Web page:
The more recent legacy that the current team inherits is also strong, notably in the area of providing female musicians with pathways into the profession and support as they build careers; this remains an absolute and unshakeable priority and is being extended. A notable recent example was the premiere of a work by Yohna Lalanne with a completely female team of performers and creatives which brought the 2022 Festival Emergence to a close. The event did not go unnoticed: it had national TV coverage.
Françoise Dupas will always be remembered
The work promoting music created and performed by women is an important part of the heritage of Françoise Dupas (1971-2021). She was director of the club from 2009 until her tragically early passing. Dupas was a strong advocate for jazz and new music, and at the heart of many of the national networks supporting and promoting new music in France. The tribute to her by the French Culture minister Roselyne Bachelot-Narquin described her as “a tireless campaigner for the defence of her convictions” and as a “courageous, generous and committed woman”. A musician who knew her well, Thomas de Pourquery remembers her as “an important figure and a generous and luminous person.”
Dupas was a well-respected figure in national music circles in France, and Sylvain Élie, who has stepped into this major role, also has the profile in the music sector nationally as an effective leader, mainly from his seven years working with the Orchestre National de Jazz. Originally from Nice, he studied jazz guitar at various conservatoires. He first worked as a theatre actor, which makes the ease of his physical presence when one meets him perhaps less of a surprise. His most recent job was in a senior role in the Centre Dramatique National de l’Océan Indien, on the island of La Réunion. He has worked in a whole host of cultural contexts and everyone I spoke to in the preparation of this piece has reaffirmed that he is the ideal person to be taking on this role.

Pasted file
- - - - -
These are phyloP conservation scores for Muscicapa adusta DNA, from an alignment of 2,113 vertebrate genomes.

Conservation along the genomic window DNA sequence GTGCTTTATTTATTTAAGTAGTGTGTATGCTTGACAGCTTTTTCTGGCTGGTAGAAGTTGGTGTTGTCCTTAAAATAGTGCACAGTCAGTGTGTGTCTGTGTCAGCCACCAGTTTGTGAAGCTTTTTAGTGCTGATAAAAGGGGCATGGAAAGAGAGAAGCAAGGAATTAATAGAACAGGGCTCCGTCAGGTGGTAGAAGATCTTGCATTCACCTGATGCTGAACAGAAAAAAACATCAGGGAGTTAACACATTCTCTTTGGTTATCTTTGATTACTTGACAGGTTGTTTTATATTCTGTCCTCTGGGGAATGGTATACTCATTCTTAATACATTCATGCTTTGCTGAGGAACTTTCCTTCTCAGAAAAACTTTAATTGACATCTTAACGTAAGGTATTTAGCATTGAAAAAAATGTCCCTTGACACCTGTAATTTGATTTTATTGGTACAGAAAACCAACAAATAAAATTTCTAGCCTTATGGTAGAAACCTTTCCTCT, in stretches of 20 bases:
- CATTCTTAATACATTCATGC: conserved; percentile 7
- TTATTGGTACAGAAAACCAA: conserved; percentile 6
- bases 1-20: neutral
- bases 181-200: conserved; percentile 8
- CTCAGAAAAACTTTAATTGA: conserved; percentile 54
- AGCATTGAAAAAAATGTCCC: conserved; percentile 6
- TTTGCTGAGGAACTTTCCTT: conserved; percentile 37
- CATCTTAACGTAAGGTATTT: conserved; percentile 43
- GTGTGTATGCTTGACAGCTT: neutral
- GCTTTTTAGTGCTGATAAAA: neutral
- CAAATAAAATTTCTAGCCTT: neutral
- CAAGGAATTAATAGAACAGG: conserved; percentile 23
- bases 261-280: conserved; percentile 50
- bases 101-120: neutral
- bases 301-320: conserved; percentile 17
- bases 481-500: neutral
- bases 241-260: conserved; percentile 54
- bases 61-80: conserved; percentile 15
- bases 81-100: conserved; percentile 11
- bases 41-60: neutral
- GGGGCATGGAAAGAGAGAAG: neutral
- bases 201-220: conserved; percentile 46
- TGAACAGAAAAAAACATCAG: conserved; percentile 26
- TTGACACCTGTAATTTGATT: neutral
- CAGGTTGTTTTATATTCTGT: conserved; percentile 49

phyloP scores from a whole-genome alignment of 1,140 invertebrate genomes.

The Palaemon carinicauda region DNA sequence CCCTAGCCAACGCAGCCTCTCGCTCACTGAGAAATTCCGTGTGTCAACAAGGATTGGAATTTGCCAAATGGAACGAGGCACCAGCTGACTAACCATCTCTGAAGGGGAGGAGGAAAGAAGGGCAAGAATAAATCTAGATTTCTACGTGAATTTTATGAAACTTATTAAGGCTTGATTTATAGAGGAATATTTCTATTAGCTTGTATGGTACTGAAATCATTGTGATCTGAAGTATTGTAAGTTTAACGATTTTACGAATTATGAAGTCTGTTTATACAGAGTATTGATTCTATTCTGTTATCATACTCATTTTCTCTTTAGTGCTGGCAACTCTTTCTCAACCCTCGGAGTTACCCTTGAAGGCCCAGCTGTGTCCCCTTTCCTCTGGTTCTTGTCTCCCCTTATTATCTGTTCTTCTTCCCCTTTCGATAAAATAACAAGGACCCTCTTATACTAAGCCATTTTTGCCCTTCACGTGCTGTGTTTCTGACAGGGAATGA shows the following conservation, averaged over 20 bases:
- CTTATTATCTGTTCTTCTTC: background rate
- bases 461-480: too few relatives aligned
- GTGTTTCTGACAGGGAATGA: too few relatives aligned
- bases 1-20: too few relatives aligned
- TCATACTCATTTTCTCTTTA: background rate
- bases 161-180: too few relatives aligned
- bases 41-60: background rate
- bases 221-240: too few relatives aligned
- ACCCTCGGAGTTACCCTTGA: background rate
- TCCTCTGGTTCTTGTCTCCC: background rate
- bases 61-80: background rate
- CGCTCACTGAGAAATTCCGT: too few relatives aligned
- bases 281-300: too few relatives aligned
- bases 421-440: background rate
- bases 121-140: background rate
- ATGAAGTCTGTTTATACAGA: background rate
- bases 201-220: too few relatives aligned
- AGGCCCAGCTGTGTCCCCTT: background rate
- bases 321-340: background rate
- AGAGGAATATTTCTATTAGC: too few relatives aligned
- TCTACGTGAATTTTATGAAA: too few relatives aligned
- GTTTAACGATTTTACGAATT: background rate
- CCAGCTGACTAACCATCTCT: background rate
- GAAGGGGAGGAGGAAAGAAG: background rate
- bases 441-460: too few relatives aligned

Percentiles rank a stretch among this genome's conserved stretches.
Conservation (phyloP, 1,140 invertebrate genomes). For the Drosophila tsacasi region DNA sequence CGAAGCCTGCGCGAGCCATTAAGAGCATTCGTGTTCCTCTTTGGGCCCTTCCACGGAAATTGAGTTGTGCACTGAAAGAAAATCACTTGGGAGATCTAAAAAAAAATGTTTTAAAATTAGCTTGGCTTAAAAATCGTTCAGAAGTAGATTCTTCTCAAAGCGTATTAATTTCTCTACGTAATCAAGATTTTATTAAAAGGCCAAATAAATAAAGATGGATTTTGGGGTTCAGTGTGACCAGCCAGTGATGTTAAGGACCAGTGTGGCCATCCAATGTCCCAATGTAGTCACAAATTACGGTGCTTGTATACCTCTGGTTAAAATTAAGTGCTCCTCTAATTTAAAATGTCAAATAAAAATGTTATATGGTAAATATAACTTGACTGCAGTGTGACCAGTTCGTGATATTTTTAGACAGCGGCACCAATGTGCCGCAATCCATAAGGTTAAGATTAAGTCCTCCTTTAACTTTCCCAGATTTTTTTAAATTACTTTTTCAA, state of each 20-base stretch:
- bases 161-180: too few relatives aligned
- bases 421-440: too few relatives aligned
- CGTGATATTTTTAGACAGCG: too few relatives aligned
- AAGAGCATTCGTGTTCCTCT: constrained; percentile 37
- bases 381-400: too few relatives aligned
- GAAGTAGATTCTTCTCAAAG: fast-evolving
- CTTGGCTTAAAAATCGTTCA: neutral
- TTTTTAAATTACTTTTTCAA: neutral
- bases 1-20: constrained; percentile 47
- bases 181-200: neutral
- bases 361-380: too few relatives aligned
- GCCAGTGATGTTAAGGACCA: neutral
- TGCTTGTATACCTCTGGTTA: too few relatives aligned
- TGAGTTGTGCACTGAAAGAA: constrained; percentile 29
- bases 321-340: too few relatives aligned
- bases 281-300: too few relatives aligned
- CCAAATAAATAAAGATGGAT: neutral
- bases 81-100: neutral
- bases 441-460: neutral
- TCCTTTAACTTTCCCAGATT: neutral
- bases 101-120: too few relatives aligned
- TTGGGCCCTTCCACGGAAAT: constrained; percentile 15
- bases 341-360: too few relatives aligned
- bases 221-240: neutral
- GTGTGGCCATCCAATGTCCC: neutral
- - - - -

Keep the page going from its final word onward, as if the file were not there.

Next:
What’s best is yet to come
What will be Élie’s priorities? One of them is certainly to build significantly on Le Petit Faucheux’s “emblematic” status in the city of Tours and among the French musician community: “One of my aims is to strengthen international visibility, developing some European-scale projects and cross-residencies with artists from other countries,” he explains. The in-house production team will be strengthened, not least to increase the scope for working with other arts organisations in the region. Given Élie’s recent experience running a theatre, he starts off with a good basis to foster that kind of active and fruitful dialogue.
And are there signs that the ambition to keep building the audience are starting to bear fruit? These are still early days – at the time of writing Élie has been in post just three months – but he told me he has seen one thing which was a source of genuine encouragement to him. What piqued Élie’s interest was the presence of some cars with Paris number plates outside the club for the concert by American cellist Erik Friedlander, which would imply that some really knowledgeable fans from Paris had made the journey down to hear him. This development is definitely a feather in the cap for the young programmer on the team, Antoine de la Roncière, of whom Élie says “he makes such good choices and we work well and closely together”. Could it be the start of a trend? One can only hope…and be encouraged.